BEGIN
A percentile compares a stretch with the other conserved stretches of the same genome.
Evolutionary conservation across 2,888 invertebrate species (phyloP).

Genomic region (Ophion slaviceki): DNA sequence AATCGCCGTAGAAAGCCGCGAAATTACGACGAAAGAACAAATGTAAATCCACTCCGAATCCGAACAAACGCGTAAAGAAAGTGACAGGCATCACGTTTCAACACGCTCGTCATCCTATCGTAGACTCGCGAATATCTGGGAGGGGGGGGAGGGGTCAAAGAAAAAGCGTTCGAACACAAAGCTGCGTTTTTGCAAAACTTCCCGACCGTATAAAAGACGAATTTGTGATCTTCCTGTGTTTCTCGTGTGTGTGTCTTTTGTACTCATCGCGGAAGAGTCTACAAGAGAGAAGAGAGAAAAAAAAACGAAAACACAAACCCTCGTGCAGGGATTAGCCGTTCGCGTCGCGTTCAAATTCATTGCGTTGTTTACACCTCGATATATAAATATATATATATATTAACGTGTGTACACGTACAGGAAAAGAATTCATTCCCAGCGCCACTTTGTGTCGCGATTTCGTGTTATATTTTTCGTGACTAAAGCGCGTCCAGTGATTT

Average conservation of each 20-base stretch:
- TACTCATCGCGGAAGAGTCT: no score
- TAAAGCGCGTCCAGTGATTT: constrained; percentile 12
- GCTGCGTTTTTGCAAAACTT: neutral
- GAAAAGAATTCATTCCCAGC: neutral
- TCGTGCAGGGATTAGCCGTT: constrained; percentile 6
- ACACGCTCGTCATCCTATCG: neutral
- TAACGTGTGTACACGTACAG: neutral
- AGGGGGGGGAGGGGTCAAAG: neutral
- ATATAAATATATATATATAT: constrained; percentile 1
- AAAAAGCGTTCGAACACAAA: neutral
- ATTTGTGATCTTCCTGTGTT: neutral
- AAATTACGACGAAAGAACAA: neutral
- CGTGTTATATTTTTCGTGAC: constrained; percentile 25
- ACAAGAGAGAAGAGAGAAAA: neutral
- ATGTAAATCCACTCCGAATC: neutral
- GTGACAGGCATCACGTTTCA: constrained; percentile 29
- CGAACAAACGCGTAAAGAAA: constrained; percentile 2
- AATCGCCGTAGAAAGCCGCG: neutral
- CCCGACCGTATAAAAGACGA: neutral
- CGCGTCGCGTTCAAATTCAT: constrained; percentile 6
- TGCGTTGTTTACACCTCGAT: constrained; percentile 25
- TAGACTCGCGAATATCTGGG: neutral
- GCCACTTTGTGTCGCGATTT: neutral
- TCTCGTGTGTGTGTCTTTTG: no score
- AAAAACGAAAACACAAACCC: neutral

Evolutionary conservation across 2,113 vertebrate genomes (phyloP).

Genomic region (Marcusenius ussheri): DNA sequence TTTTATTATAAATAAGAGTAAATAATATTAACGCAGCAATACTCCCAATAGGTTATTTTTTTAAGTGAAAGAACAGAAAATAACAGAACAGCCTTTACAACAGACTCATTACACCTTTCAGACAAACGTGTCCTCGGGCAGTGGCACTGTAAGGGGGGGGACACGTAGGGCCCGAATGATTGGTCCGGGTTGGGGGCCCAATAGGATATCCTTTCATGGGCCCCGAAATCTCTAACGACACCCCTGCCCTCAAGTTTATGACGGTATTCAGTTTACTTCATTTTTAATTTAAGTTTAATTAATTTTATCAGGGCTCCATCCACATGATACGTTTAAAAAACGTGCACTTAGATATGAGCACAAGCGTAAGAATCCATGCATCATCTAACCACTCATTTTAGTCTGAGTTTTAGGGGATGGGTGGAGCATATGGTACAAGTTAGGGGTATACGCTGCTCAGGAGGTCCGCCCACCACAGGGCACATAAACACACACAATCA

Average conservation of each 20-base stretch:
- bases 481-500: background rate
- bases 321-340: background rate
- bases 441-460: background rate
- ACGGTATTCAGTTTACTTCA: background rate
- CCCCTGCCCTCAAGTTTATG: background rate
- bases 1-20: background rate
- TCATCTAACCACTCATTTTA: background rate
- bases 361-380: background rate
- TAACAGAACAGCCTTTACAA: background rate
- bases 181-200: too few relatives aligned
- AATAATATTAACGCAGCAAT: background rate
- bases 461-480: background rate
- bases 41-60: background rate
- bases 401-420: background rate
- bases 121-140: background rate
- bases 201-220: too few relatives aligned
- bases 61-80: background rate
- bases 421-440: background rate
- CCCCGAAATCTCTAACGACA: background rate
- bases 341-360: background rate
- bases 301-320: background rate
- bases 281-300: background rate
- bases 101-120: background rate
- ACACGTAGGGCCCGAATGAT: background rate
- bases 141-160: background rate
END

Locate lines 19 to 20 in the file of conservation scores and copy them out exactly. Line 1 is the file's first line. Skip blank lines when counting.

- ATGTAAATCCACTCCGAATC: neutral
- GTGACAGGCATCACGTTTCA: constrained; percentile 29